Facebook, now forced into action, will continue to cull the Ivermectin groups as they pop up, as they started doing after news outlets wrote about the phenomenon. But the problem here is systemic. Going after individual groups and conspiracies well after they’ve taken root into the American consciousness is tremendously lazy. The next QAnon or bleach enema therapy is already out there, incubating. Facebook’s AI and metric optimization algos will allow this currently unknown, nascent and perhaps dangerous movement to take hold. And as sure as the sun is to rise tomorrow, Facebook’s software will actively fertilize the movement and spread it across their platform to the billions of people connected to the network.
Facebook should obviously do something about this, but the conspiracy machine is intimately tied into their means of making so much money, so expecting them to take meaningful, radical action is a fools errand.
On the supply side, there is a nationwide shortage of all Ivermectin containing products. Pastes, creams, pills and shampoos fly off the shelves the second they’re restocked.
Now, let’s say I’m the CEO of Tractor Supply Company (TICKER: TSCO), a 20 billion dollar retailer of farm suppliers with hundreds of stores nationwide. I probably oversee the biggest distributor of Ivermectin containing products in the country. I am aware that my customers are gobbling up horse pastes and sheep drench solutions; they fully intend to eat, inject, smear themselves with the products. Some people are even giving it to their children! But I’m not in the business of selling medicines to humans, I sell stuff for farmers to do farming. Ivermectin makes up a tiny percentage of my sales. Maybe I could do something to stop this.
Sadly, while apparently broadly out of stock nationwide, The Tractor Supply Company’s website still lets you go through the motions to order Ivermectin for curbside pickup and delivery and tells you which stores have some in stock.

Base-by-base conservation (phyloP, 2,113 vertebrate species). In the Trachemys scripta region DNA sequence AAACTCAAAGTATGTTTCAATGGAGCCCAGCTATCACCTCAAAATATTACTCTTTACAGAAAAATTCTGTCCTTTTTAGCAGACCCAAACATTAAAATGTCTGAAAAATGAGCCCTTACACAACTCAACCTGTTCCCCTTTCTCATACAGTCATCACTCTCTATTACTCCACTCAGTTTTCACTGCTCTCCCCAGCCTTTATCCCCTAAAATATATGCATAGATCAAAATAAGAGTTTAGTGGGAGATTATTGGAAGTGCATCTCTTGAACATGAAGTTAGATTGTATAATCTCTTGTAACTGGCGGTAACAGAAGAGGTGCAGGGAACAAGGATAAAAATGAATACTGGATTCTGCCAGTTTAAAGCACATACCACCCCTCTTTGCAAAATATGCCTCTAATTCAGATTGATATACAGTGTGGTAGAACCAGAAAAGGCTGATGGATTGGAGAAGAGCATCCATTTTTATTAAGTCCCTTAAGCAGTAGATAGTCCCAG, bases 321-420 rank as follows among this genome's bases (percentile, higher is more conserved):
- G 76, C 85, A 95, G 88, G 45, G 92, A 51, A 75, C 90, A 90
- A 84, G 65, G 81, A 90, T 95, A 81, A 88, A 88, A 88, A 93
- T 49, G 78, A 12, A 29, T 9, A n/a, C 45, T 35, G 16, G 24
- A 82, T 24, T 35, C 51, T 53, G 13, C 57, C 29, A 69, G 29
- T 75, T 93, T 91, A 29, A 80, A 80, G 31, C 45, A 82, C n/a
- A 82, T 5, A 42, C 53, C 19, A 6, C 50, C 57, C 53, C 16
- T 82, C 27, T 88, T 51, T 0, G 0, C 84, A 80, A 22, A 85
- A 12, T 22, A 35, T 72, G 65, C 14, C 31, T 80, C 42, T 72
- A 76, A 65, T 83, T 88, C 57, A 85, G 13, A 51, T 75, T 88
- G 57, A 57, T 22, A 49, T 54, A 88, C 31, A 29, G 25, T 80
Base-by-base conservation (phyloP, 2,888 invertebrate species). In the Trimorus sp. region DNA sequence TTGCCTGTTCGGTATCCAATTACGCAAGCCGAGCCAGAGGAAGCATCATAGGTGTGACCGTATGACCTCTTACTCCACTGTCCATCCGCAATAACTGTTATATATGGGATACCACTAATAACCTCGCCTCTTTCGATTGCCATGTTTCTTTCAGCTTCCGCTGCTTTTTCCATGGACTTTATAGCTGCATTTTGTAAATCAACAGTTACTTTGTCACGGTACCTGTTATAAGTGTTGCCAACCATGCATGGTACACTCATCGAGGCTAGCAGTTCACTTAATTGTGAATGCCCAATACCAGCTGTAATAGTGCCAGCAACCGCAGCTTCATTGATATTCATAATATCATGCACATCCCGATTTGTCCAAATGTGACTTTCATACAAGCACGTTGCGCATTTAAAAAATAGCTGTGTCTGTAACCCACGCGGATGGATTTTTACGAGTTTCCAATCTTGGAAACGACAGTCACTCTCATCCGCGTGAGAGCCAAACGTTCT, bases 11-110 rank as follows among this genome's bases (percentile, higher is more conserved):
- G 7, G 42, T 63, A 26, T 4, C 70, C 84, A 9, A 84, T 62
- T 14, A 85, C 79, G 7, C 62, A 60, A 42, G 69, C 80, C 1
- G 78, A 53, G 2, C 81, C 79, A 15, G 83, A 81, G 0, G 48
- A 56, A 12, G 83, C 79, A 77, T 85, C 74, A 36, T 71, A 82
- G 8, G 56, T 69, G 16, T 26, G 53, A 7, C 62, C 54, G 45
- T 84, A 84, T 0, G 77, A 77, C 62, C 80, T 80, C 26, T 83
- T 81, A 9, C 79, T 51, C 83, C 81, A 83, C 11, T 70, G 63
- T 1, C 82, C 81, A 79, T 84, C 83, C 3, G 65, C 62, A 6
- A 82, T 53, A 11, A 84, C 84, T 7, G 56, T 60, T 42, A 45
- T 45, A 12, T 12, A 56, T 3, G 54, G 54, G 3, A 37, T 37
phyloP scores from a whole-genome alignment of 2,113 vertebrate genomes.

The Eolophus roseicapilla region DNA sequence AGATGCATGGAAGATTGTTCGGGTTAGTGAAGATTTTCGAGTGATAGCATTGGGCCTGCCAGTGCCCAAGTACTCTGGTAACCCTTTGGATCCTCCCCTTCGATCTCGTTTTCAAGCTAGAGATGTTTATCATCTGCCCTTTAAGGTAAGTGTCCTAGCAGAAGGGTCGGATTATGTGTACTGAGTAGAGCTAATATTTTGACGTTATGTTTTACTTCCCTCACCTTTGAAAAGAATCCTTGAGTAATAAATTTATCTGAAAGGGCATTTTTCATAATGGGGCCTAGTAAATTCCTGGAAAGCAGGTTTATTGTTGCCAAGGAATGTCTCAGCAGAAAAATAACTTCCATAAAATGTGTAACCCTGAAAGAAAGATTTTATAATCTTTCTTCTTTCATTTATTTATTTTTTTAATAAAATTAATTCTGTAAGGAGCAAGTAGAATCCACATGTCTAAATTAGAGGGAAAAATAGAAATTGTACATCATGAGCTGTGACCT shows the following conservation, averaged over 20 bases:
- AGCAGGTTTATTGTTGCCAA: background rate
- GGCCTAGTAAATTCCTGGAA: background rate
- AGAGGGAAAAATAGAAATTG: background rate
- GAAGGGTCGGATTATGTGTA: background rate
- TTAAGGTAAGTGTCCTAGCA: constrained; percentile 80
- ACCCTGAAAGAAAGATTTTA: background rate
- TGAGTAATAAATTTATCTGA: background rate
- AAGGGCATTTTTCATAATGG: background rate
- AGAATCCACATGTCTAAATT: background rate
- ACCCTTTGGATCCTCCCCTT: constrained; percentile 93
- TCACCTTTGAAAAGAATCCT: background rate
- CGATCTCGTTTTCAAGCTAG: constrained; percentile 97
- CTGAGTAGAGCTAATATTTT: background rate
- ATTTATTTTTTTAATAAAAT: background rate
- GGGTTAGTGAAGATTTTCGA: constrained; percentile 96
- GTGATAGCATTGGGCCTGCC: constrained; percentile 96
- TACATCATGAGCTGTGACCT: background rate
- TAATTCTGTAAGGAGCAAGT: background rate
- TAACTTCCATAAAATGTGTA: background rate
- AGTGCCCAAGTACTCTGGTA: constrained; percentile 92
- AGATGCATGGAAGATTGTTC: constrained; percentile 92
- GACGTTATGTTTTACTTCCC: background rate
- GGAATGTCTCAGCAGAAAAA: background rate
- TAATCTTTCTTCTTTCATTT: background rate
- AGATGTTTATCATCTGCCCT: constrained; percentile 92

Local Facebook groups share when TSC gets more dewormer pastes and syringes in stock. Look, it’s absolutely not your responsibility to tell people what to do with the products they buy from your store. But that doesn’t mean you can’t do something proactive, such as require IDs, coordinate with local vets or I dunno, maybe update your website with something explicit about not using it for Covid therapy beyond the bog standard “NOT FOR HUMAN USE” in 12 point font on the product page.
It would cost nothing, have minimal impact on revenues and would be a good thing for society to try to do something to prevent horse drugs from circulating among people. Just thinking out loud here.
I’ll admit I didn’t notice anything I have interest in writing about this week, but keep on looking out for some movement by the NHTSA on Tesla’a Autopilot. This, along with the numerous crypto investigations, could signal a sea change in how US regulators get some of their mojo back. I’d love to see at minimum a return to the early 00’s regulatory culture, as it’s been a free-for-all since 2006 or so.
Tweets/Blogs/Articles that Caught our Eye
Team ESG fights back - Robert Armstrong FT
This piece is a whirlwind and covers almost every coherent critique against ESG Investing (or at least how it’s currently constructed). The whole thing is a must read; here’s my favorite bit:
ESG will have more impact when we better define what it means and what we expect ESG-compliant companies to do. The problem of defining and measuring companies’ success in meeting ESG standards is every ESG investment consultant’s favourite problem, because it seems solvable and is sure to provide long-term employment.
Indeed, there are no uniform standards. The insightful Duncan Lamont of Schroders recently tweeted this chart, showing the lack or correlation in judgment among different ESG scoring systems:
I just don’t want evil companies in my portfolio, so I choose ESG funds. Fair enough. But remember, if your ESG fund invests in secondary markets, the companies involved are not using your capital either way, and the effect on those companies of the fund’s buy/sell decisions are very moderate. Don’t feel too good about yourself; vote, call your senator, boycott, donate, purchase carefully, and then feel too good about yourself.
Liz Simmie is a must follow if you want to see a great way to think about ESG investing philosophically. This interview was cool and she has my full seal of approval.
ESG Hound TL;DR
Gevo released a preposterous PR on Thursday, which appears to be directly aimed at my assertion that they are behind on construction at their Net-Zero facility. This set off a 28% rally, which is cool and normal. Much to come on this front, early this next week. It’s gonna be good!
Working on a piece on Oatly (Ticker: OTLY), the vegan milk company with a high valuation and some ESG accusations over their heads.
ESG Hound Portfolio
🚀 VWTR - Vidler Water Resources, Inc - Added 7/15/21 - LONG
Price at initiation: $13.10
Current Price: $13.85(📈 +6.4% for the “fund”)
Move this week: (+0.1%)
💨 GEVO - Gevo, Inc - Added 8/4/21 - SHORT
Price at initiation: $5.60
Current Price: $6.58 (📉 -17% for the “fund”) ed. note: OUCH!
Move this week: (+32%)